Now for the teas! We had four different teas today, and two servings of each tea. This let us taste a little of how the teas evolved as they were brewed, but without taking too long.

1. Organic White Silver Needle, 2013, from Red Blossom.
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White teas are very light and aromatic, so having the aroma cup with this tea was a real treat. The first serving had very floral almost rose like scent, and a very light simple taste. The second serving was still floral, but with an additional toastiness to it, and was much richer in the cup. Our host actually brewed this tea four times, using a very tiny yixing teapot, and combined the 1st and 2nd infusions for the first serving, and 3rd and 4th for the second. I thought it was an intelligent way to heighten the flavor of a very subtle tea.

2. Tie Kuan Yin, from The Republic of Tea.
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This is a nice basic tieguanyin, and was a pleasant bump up the intensity ladder. The first serving was very floral, with a ton of the clover/honey notes oolong teas are known for, as well as a note of toasted coconut. The second serving was much smoother and more mellow, with a pleasant creaminess to it.

3. Organic Formosa Red #18, from Red Blossom.
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A very interesting tea, both in terms of tasting and in history. It is made from a tea plant which is a hybrid of the native Taiwanese C. sinenses v. sinensis and the Indian C. sinensis v. assamica , which was imported to the island early last century to help establish a black tea industry. It was a very nice tea to drink, full of the malty peppery chocolaty notes that Assam teas have, all wrapped up with a vegetal bell peppery kind of greenness that was quite interesting. Unlike the previous more traditional Chinese teas, this black tea didn’t come through the second serving as strongly, and our host told us that is is pretty normal. Apparently the highly oxidized black teas infuse much more readily and thus don’t support multiple infusions as well.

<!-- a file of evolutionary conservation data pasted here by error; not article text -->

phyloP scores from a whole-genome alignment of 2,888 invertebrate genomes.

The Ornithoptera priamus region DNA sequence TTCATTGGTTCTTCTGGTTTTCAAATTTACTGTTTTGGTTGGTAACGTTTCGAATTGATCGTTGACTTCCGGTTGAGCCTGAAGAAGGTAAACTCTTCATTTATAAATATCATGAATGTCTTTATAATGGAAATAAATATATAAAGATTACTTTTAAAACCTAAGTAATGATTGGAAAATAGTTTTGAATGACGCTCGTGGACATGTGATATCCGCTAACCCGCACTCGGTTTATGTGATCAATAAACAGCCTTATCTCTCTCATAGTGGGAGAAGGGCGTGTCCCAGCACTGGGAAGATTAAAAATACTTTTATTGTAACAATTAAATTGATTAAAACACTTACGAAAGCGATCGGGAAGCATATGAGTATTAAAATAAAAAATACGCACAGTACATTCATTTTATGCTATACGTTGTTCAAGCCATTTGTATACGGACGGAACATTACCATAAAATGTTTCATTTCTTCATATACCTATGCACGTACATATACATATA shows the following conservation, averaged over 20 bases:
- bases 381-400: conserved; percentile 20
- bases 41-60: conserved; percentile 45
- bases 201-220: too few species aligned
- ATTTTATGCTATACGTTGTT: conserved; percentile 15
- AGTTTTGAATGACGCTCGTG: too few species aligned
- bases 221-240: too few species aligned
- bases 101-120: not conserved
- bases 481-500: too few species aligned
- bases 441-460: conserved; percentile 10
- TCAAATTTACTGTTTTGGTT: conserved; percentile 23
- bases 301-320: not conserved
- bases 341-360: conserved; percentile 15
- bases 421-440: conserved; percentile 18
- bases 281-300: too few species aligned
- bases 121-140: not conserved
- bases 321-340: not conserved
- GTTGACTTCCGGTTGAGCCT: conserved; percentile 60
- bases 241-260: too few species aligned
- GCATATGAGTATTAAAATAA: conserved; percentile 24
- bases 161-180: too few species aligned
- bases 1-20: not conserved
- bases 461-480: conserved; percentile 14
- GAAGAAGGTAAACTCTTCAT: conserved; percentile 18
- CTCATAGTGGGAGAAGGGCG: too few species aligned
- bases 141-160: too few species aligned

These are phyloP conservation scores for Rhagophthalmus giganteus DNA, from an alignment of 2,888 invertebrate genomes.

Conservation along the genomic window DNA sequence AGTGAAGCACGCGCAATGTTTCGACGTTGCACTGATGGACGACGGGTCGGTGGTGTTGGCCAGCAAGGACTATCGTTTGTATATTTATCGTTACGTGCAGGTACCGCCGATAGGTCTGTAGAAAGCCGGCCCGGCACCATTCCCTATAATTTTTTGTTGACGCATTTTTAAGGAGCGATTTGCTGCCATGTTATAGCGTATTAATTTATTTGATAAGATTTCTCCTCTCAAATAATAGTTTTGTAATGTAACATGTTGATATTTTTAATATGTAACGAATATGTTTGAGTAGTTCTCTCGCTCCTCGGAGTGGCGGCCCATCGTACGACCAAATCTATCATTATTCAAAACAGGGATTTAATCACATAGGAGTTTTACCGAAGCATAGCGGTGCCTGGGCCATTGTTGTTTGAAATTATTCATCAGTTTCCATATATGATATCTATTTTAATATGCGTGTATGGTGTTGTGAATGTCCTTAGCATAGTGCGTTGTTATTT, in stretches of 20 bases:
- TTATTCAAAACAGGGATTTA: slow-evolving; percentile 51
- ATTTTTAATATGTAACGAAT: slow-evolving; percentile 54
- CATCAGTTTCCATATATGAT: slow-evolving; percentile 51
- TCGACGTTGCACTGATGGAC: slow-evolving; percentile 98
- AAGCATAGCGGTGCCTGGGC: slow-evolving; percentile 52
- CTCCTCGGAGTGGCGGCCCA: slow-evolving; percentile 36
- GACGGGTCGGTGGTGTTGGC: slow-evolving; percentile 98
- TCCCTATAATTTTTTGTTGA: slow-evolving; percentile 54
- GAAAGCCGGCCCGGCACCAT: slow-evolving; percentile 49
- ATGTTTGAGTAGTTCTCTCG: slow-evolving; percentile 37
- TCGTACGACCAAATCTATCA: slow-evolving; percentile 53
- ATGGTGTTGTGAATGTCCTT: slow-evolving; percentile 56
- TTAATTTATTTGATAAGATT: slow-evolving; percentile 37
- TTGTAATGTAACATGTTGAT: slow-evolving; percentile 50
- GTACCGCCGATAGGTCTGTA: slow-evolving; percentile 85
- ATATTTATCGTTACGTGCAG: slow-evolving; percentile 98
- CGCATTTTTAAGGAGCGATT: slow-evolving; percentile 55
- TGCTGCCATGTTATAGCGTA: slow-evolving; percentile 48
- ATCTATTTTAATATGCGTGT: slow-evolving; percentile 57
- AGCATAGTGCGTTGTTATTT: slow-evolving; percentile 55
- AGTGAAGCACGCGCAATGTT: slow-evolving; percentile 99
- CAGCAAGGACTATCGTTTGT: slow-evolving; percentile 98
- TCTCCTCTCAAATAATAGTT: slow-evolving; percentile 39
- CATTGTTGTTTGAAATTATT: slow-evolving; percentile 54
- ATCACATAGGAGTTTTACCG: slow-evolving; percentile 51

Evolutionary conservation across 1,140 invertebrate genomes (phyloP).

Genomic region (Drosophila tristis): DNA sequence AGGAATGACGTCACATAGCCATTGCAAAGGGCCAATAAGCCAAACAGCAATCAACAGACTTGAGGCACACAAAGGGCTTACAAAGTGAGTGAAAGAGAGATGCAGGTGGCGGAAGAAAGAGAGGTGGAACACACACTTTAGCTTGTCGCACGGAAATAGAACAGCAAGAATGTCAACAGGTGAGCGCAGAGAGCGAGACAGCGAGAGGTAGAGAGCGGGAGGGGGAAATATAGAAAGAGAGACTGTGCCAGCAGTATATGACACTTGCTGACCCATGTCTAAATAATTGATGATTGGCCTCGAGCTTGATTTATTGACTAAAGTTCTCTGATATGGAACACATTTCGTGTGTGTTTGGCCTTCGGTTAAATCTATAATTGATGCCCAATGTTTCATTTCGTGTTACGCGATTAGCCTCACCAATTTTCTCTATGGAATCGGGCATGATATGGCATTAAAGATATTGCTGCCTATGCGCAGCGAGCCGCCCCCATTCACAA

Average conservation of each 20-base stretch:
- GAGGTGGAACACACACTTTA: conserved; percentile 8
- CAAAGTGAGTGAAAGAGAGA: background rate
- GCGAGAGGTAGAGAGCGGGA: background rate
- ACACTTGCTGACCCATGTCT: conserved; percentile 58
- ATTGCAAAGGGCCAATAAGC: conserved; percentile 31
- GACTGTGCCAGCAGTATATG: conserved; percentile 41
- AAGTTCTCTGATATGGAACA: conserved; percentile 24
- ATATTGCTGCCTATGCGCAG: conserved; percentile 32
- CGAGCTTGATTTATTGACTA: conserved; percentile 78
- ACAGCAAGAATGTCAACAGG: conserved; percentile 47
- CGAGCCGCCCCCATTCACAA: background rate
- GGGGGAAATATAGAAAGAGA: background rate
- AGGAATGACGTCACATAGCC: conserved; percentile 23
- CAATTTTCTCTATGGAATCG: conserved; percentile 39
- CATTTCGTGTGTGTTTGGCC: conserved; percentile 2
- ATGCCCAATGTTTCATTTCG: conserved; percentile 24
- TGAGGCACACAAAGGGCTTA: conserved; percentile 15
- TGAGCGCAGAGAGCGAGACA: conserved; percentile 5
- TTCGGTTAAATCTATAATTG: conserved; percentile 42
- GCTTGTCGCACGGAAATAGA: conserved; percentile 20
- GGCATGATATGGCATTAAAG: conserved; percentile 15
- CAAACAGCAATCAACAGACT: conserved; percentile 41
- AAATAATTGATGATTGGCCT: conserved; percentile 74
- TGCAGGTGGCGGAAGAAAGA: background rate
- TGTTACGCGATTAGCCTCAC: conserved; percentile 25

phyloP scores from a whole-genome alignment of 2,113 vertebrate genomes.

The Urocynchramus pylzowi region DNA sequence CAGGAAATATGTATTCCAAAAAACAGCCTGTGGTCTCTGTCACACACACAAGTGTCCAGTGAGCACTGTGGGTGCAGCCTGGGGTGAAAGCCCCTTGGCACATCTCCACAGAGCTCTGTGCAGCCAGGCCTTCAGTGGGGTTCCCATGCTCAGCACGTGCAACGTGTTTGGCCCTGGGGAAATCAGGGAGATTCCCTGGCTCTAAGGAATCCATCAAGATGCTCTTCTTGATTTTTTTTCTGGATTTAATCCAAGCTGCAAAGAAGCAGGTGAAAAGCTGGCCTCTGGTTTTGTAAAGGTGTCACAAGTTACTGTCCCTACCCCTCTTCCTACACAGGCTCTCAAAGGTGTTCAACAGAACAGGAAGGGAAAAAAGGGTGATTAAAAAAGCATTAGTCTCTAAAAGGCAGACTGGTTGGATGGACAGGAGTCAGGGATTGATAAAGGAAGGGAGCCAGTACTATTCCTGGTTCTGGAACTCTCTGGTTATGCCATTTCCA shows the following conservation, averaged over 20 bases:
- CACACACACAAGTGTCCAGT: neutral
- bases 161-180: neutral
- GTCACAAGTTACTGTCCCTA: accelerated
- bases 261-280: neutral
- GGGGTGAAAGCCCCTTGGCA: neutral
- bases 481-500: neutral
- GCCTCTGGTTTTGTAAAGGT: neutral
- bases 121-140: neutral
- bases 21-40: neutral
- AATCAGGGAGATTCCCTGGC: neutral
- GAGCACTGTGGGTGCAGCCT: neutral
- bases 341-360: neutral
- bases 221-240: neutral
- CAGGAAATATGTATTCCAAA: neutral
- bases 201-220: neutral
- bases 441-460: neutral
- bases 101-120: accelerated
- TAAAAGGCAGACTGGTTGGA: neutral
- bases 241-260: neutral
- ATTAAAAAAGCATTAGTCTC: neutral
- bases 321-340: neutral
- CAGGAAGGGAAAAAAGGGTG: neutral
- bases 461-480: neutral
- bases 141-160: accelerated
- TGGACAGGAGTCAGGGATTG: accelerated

4. Dragon Pearl Jasmine, from Red Blossom.
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A classic jasmine scented white tea. A tasty tea, head knockingly floral in the first serving, and showing a nice hint of citrus-like astringency in the second. I didn’t care for it much personally, though it was a nice tea. I think I’d like it more brewed western style, so the intense jasmine was toned down and balanced a little better.

Schmaltz and gribenes. Finally right.

I’ve been practicing making schmaltz and gribenes for a few months now, and I finally can report success! It’s not a hard thing to do but, like any new technique, I needed to figure it out.

Schmaltz is rendered chicken fat, and gribenes are the crispy chicken skin bits left after the schmaltz is made. Think pork rinds – but chicken. They make a tasty crunchy salty bit to nibble or garnish with. The schmaltz is beautiful and golden, keeps forever in the fridge in covered container, and gives anything you cook with it a lovely chickeny richness — it’s a great cooking fat for frying potatoes or sauteeing the veg for a chicken soup.

For today’s attempt, I took the skin and fat from three whole chickens and froze it in a loaf, then diced it up fine.   It went into a 2 quart pot over medium heat to cook.